[This is an image of Roci just as she was about to (slowly and gently) bite down on my toes. For a collaboration with Merce Cunningham, Bob once strapped flashlights on the backs of land tortoises that he rented from a pet store. After the performance, Bob kept one of the tortoises and named her Roci. Whenever my family stayed at Bob’s house in New York City, Roci would come towards me and slowly chew on my feet while I practiced my violin.]
“What is the largest piece you ever made, and what is the smallest piece you ever made?” My handwriting from the second grade is quite visibly juvenile. Bob’s reply, in his own all-caps, blocky print: “The largest piece I ever made is the Quarter Mile, which is a quarter of a mile long, and the smallest piece I ever made was a few square inches in size–astronauts brought it up to space with them, and it is the only piece of art to ever be put on the moon.”
From an early age, my godfather Robert Rauschenberg existed in an offbeat, abstract place. He was a busy man, constantly working and producing works of art at an astonishing rate. He lived on Captiva Island off of Florida’s coast, which was far enough away from the mainland of Ft. Myers to seem inaccessible and remote. My father was Bob’s metal fabricator, in charge of solving all of the production puzzles that Bob was clever enough to put before him. One night, Bob dreamt of making a glass car tire. Another day, it was a solid gold pineapple. My dad was the one who figured out how to actualize these dreams in physical form.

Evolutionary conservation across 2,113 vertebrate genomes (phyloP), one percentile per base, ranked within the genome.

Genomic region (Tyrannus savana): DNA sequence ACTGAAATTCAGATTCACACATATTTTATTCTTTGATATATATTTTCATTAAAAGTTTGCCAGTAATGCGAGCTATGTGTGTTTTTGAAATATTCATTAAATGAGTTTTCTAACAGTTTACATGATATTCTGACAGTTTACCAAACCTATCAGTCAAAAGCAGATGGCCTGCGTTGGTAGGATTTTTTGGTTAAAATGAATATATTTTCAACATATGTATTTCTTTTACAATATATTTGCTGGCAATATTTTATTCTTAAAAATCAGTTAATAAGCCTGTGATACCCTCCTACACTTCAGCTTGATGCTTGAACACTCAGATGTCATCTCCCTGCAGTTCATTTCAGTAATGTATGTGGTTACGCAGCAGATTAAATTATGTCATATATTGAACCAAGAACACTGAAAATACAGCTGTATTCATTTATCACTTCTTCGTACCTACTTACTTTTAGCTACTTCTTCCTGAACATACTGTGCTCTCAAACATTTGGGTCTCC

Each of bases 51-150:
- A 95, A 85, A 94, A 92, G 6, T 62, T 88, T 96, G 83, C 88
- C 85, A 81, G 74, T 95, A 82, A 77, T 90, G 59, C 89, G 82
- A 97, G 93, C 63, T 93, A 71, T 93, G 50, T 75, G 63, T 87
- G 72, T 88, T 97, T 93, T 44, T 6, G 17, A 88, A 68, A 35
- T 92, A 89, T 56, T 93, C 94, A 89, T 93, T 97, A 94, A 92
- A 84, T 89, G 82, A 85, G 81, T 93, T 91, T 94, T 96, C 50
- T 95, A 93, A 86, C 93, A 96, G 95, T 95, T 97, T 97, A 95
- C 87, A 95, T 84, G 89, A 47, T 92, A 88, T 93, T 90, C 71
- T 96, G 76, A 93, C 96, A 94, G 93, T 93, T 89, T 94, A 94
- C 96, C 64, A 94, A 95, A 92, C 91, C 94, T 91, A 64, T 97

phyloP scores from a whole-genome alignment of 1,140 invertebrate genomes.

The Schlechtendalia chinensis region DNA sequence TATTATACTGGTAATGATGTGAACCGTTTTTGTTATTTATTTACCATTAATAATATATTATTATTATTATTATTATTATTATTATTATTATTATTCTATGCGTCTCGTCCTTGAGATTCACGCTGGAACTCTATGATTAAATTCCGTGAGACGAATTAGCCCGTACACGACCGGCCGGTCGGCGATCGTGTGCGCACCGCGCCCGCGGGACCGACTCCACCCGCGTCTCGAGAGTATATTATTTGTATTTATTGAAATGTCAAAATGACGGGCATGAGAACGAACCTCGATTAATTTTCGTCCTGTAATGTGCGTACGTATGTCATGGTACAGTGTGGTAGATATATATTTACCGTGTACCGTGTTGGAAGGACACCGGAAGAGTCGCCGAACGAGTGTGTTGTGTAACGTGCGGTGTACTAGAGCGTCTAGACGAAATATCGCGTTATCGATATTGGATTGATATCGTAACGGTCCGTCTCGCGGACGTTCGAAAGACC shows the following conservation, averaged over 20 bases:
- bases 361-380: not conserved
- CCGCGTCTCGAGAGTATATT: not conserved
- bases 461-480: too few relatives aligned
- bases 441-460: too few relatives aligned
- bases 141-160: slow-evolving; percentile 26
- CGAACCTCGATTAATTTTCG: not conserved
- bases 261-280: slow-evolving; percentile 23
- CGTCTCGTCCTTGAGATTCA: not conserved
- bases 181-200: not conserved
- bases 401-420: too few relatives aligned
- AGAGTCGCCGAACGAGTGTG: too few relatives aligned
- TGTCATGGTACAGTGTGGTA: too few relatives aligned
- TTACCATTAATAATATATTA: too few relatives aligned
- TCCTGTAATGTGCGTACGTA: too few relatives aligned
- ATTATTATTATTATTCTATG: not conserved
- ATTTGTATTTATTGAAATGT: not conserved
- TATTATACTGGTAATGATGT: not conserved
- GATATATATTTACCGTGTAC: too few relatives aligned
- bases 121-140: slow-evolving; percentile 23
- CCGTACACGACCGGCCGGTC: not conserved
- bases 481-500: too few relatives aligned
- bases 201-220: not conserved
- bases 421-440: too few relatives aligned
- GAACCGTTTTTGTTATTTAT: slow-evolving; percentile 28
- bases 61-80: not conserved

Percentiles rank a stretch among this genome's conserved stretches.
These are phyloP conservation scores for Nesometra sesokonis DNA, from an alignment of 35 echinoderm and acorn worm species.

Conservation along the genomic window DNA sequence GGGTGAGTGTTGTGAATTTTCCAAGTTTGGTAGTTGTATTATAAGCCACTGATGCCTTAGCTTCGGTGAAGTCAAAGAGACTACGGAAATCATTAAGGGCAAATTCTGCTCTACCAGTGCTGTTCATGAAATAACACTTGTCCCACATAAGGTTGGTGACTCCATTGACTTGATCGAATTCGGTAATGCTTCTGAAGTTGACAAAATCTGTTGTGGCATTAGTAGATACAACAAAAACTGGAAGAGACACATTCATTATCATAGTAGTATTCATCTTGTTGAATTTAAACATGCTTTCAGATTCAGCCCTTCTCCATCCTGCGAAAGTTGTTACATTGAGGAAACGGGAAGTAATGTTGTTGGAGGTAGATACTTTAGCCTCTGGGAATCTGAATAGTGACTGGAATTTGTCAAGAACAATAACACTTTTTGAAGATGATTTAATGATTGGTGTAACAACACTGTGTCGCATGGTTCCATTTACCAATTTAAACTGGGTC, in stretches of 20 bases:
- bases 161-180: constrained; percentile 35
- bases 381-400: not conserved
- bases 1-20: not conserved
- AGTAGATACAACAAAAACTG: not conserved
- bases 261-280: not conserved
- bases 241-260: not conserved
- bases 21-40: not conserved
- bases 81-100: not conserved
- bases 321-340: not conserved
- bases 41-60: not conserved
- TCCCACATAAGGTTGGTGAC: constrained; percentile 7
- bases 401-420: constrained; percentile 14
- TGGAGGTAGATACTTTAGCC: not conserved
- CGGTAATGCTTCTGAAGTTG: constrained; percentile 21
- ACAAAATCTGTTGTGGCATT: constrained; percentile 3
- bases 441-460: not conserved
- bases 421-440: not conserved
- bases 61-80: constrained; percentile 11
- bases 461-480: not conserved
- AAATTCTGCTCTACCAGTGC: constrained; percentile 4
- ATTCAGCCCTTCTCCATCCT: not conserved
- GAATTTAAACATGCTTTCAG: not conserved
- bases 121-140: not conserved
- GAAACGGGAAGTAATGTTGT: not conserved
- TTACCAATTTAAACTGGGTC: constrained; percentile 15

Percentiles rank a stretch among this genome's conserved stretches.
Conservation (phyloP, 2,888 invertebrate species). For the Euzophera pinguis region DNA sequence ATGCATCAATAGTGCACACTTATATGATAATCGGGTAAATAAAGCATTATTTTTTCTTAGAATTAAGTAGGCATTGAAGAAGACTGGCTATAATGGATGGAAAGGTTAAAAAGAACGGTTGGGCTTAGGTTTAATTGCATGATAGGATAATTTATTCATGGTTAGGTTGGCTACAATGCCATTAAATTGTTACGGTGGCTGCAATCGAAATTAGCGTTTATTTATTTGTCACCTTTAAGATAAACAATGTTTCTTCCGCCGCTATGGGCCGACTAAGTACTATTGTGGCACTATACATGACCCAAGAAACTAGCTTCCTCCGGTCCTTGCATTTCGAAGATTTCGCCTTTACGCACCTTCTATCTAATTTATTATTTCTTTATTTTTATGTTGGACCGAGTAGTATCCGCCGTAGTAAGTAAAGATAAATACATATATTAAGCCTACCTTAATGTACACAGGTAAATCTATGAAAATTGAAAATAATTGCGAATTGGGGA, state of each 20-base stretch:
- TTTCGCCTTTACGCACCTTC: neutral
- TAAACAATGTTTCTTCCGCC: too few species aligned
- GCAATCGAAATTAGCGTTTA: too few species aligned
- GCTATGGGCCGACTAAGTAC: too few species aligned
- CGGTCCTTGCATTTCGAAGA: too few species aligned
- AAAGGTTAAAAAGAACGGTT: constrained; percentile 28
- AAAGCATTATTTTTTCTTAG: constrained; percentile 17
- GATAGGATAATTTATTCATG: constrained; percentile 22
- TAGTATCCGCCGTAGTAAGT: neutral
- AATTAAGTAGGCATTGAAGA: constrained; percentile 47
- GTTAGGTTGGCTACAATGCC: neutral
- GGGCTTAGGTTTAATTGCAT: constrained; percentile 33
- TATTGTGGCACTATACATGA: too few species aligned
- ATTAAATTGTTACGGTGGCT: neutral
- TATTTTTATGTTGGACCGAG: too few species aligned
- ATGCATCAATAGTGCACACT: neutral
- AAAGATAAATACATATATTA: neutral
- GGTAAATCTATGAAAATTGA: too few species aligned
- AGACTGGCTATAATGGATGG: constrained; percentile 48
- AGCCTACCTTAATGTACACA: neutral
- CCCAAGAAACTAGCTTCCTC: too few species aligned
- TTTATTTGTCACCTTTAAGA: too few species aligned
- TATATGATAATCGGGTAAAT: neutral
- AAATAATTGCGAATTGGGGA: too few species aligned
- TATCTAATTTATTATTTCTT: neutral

I recall accompanying my dad to work, most often on the weekends when there wasn’t any school. One time, I sat on Bob’s kitchen counter and he fed me Swiss cheese. Another time, he told me that he would be visiting the Emperor of China soon, and asked my opinion of a small sculpture that he was making to give to the Empress. On a small panel, there was an image of a swan; the panel was hinged to a mirror, so that the swan was reflected as if floating on water.
As I got older and became more aware of Bob’s influence, I was astonished by his inability to tarnish. Many times I would find him sitting silently in his house, sometimes for minutes on end. The expansive walls, high ceilings, and vast floor were spotlessly white. Amidst this whiteness Bob would sit and create, or in his own words, be “working in the space between life and art”. You would see him stop to think for a second, and then a sudden sparkle would light up in his eye, and he would produce a sharp-witted observation. As if to interrupt any sort of hesitation or pause of wonder in the room, he would then laugh a contagious laugh that would fill the echoing space of his studio.
Alexa is a graduate student at Columbia University, studying Russian, East European, and Eurasian studies.
There are still works available by Robert Rauschenberg for the Trisha Brown Dance Company benefit auction. The online sale is now closed, but there are tickets available for the live event at Sekkima Jenkins today! Please contact Heather at (646) 278 – 6120; for information on work available contact Lora at (952) 484 – 5953.